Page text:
# How do you identify cuttings / crevices from a DTM or DSM using ArcGIS?

I am trying to identify where cuttings and crevices exist by using a DTM or DSM.

My ultimate aim is to find where roads and rail lines sit within a cutting i.e. the land either side of them is higher than the road or rail network. If possible, I would like to identify the height difference between each road/rail and the top of the cutting, however, just finding the location of the cuttings would be great.

I have a line dataset and a polygon dataset showing me the roads and rails for my area.

My logic for this would be:

1. Find the crevices / cuttings from the terrain data and generate a raster with 0 and 1 values. Where 1 is a cutting and 0 is everything else.
2. Vectorise this raster to generate polygons for the 1 values.
3. Union this with the road and rail dataset to find where the road and rail sit within the cutting.

By a cutting I mean something like this

Or this

I am not interested in this

It is at step 1 that I have hit a wall.

I would assume that some of the hydrology tools might be able to help me with this by modelling where water would flow. Does anybody have any suggestions?

I am using ArcGIS 10.2 with an Advanced Licence.

Suggested workflow:

1. Draw perpendiculars to road segments at regular step
2. Interpolate them to 3D lines using DEM
3. Convert vertices to points
4. Find lowest point

If it is “close enough” to centreline, road runs in depression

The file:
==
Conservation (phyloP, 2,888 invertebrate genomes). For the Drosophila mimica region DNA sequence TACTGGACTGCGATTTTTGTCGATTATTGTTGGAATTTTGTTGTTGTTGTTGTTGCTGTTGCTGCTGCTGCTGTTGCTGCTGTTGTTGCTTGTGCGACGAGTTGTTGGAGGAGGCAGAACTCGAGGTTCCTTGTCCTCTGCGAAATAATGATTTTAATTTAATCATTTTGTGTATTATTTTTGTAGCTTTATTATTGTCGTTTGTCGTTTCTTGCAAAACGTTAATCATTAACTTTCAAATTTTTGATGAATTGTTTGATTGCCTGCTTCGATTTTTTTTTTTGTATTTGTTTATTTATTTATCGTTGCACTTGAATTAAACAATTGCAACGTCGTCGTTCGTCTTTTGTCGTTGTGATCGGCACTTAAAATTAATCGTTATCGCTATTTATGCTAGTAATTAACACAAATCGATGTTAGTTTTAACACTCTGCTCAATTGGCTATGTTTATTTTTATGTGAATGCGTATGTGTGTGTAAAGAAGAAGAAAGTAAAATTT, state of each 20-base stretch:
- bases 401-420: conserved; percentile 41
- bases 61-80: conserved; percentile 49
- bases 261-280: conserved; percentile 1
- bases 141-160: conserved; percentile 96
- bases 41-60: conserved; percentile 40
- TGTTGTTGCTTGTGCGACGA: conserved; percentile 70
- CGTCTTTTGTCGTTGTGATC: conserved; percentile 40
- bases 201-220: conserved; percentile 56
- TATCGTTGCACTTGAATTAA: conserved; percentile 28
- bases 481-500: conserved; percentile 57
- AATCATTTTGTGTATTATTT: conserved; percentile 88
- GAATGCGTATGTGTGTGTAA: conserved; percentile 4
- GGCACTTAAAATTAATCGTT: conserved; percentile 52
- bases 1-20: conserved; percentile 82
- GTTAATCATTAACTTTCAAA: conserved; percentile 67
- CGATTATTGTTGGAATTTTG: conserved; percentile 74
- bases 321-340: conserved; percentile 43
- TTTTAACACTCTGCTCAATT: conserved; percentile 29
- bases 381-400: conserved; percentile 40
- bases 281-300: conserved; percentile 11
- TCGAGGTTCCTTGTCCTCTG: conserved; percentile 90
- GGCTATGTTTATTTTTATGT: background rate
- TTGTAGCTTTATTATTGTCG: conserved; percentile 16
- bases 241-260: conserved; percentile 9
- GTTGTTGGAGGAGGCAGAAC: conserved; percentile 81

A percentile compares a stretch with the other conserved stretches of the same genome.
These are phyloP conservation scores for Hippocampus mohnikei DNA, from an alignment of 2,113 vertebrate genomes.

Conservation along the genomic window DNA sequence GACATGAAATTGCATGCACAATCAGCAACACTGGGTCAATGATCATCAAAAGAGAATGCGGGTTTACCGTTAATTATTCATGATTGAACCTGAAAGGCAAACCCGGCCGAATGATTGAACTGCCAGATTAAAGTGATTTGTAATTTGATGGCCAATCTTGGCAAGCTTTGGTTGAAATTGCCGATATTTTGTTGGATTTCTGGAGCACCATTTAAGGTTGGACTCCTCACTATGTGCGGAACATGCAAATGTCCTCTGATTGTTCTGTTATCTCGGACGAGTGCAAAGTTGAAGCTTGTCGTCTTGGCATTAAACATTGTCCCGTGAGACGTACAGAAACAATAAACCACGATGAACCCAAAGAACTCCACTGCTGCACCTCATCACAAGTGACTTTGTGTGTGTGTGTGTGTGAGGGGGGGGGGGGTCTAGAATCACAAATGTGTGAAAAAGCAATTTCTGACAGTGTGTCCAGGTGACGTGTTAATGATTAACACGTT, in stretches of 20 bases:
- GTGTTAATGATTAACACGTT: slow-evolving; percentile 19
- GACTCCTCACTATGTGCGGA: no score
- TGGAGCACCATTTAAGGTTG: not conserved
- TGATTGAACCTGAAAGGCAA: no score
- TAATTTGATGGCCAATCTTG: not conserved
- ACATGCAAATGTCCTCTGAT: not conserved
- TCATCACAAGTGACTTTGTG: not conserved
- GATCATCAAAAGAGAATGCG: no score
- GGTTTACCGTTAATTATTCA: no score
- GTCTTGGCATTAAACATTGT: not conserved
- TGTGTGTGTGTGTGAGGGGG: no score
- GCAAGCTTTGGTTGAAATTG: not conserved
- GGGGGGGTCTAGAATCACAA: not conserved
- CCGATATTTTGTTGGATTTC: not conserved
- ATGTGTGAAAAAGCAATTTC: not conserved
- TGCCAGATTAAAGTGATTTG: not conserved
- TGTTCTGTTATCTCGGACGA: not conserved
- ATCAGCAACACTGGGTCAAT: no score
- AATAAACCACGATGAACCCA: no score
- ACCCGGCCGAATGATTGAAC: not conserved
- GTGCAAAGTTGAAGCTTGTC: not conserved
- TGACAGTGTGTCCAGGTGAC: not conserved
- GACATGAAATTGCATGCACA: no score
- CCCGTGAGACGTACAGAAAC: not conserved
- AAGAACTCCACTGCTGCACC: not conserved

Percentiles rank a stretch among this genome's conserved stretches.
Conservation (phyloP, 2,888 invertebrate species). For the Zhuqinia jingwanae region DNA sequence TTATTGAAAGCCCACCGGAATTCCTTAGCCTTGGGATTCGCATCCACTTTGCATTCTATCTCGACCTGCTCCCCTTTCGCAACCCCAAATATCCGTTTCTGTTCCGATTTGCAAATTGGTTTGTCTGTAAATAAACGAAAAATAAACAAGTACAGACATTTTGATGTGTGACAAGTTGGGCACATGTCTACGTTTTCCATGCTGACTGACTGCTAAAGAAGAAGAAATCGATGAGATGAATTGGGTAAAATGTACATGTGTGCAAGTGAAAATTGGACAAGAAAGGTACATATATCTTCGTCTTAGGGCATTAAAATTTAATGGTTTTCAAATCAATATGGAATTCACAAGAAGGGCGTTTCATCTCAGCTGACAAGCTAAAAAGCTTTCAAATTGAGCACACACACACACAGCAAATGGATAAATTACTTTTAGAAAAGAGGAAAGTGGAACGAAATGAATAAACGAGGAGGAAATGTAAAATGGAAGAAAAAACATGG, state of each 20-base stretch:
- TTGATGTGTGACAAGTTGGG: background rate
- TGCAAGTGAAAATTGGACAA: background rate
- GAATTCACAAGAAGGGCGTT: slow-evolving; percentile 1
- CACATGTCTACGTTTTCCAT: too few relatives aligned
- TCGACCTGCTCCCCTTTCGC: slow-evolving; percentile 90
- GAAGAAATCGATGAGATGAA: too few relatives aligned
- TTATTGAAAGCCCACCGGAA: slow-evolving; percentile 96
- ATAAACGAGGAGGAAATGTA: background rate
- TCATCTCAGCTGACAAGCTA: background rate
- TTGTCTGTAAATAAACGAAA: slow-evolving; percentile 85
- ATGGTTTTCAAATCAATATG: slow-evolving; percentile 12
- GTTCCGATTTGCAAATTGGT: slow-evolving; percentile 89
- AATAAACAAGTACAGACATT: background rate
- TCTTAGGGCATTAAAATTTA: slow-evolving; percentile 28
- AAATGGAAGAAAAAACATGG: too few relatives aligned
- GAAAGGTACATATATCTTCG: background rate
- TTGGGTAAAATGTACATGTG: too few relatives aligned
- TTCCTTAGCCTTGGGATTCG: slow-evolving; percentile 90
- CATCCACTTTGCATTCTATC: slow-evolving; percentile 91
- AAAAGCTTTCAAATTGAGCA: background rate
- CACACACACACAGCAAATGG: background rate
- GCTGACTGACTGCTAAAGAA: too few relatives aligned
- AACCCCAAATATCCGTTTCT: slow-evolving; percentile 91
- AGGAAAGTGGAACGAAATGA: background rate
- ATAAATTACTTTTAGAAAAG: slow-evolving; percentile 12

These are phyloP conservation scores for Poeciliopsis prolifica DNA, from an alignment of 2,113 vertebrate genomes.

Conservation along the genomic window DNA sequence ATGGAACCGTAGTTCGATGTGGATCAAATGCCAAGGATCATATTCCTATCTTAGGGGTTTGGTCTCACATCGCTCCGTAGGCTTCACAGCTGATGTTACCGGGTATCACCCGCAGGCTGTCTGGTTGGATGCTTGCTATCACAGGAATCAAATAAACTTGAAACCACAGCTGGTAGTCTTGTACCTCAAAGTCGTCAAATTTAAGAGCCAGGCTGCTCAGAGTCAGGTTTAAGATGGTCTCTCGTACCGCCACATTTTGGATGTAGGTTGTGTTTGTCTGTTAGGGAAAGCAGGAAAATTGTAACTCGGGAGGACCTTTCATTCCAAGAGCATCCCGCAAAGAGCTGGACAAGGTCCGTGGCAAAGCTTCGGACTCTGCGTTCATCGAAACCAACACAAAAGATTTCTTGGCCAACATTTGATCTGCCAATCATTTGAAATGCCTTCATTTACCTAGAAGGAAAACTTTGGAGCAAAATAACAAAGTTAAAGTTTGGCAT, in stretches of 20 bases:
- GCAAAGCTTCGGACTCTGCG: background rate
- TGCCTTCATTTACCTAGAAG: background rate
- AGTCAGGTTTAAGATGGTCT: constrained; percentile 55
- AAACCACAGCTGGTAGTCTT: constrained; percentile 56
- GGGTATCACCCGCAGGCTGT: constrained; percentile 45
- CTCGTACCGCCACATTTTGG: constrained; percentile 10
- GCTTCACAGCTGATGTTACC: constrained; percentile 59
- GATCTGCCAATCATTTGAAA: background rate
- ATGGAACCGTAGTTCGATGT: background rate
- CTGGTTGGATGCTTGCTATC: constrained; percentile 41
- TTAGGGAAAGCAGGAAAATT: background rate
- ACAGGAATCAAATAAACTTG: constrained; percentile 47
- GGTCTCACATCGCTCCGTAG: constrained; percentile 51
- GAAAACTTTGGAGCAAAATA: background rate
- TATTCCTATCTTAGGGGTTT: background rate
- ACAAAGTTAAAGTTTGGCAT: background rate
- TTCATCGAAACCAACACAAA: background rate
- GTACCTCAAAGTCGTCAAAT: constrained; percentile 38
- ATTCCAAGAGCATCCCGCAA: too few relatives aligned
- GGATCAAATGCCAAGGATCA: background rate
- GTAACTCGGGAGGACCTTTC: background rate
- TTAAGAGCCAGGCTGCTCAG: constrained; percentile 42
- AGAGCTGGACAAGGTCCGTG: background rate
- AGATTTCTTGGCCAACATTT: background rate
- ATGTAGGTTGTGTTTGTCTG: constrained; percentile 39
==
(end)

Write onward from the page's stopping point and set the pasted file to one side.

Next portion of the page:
This shows the test I’ve applied to check if already existing streams are matching newly developed DEM:

You can also check results against curvature grids shown as 2 classes below (negative – grey, positive – transparent):

I’d say you can use curvature raster to define upper extent of crevice by clipping your cross-sections…

Another fancy way of doing it:

use polyline defined by points (distance_along_section, elevation). Draw second horizontal line slightly above lowest point, check if 2 lines can form a polygon. Draw another line etc. Elevation where no polygon can be constructed is elevation of lowest edge. Works in ideal world, not so much in a real one…

• Thanks for the answer @FelixIP, Your logic seems sound. However I was asking for specific tools within ArcGIS in my question. I can imagine that your logic would be something scriptable in python. Commented Feb 1, 2016 at 10:56
• Perpendiculars - script, the rest are standard tools Commented Feb 1, 2016 at 19:06